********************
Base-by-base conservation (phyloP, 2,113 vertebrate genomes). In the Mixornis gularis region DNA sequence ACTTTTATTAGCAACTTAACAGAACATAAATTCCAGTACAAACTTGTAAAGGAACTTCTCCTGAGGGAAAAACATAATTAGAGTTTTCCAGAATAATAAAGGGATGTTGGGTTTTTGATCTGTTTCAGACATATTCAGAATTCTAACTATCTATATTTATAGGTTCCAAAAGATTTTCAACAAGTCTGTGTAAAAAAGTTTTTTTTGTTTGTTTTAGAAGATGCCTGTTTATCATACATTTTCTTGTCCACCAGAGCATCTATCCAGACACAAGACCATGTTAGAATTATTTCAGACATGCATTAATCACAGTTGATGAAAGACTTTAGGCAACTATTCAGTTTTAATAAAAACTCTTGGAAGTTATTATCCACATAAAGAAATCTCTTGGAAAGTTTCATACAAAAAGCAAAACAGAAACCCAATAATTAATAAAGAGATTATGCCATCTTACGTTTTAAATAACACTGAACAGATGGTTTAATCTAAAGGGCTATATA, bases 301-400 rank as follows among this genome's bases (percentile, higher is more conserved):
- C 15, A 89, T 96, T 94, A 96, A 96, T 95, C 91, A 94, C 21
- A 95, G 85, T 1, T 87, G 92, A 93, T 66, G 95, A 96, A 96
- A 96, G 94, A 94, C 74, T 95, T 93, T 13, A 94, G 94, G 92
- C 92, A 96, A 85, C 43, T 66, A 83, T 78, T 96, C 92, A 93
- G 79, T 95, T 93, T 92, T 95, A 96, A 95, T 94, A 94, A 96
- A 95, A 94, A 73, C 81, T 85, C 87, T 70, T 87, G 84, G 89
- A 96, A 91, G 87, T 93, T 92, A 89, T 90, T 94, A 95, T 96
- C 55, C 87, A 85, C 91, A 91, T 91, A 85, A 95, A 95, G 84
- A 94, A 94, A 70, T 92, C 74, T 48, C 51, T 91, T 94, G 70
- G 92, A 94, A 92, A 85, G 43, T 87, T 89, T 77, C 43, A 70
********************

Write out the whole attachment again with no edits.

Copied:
Base-by-base conservation (phyloP, 2,113 vertebrate genomes). In the Mixornis gularis region DNA sequence ACTTTTATTAGCAACTTAACAGAACATAAATTCCAGTACAAACTTGTAAAGGAACTTCTCCTGAGGGAAAAACATAATTAGAGTTTTCCAGAATAATAAAGGGATGTTGGGTTTTTGATCTGTTTCAGACATATTCAGAATTCTAACTATCTATATTTATAGGTTCCAAAAGATTTTCAACAAGTCTGTGTAAAAAAGTTTTTTTTGTTTGTTTTAGAAGATGCCTGTTTATCATACATTTTCTTGTCCACCAGAGCATCTATCCAGACACAAGACCATGTTAGAATTATTTCAGACATGCATTAATCACAGTTGATGAAAGACTTTAGGCAACTATTCAGTTTTAATAAAAACTCTTGGAAGTTATTATCCACATAAAGAAATCTCTTGGAAAGTTTCATACAAAAAGCAAAACAGAAACCCAATAATTAATAAAGAGATTATGCCATCTTACGTTTTAAATAACACTGAACAGATGGTTTAATCTAAAGGGCTATATA, bases 301-400 rank as follows among this genome's bases (percentile, higher is more conserved):
- C 15, A 89, T 96, T 94, A 96, A 96, T 95, C 91, A 94, C 21
- A 95, G 85, T 1, T 87, G 92, A 93, T 66, G 95, A 96, A 96
- A 96, G 94, A 94, C 74, T 95, T 93, T 13, A 94, G 94, G 92
- C 92, A 96, A 85, C 43, T 66, A 83, T 78, T 96, C 92, A 93
- G 79, T 95, T 93, T 92, T 95, A 96, A 95, T 94, A 94, A 96
- A 95, A 94, A 73, C 81, T 85, C 87, T 70, T 87, G 84, G 89
- A 96, A 91, G 87, T 93, T 92, A 89, T 90, T 94, A 95, T 96
- C 55, C 87, A 85, C 91, A 91, T 91, A 85, A 95, A 95, G 84
- A 94, A 94, A 70, T 92, C 74, T 48, C 51, T 91, T 94, G 70
- G 92, A 94, A 92, A 85, G 43, T 87, T 89, T 77, C 43, A 70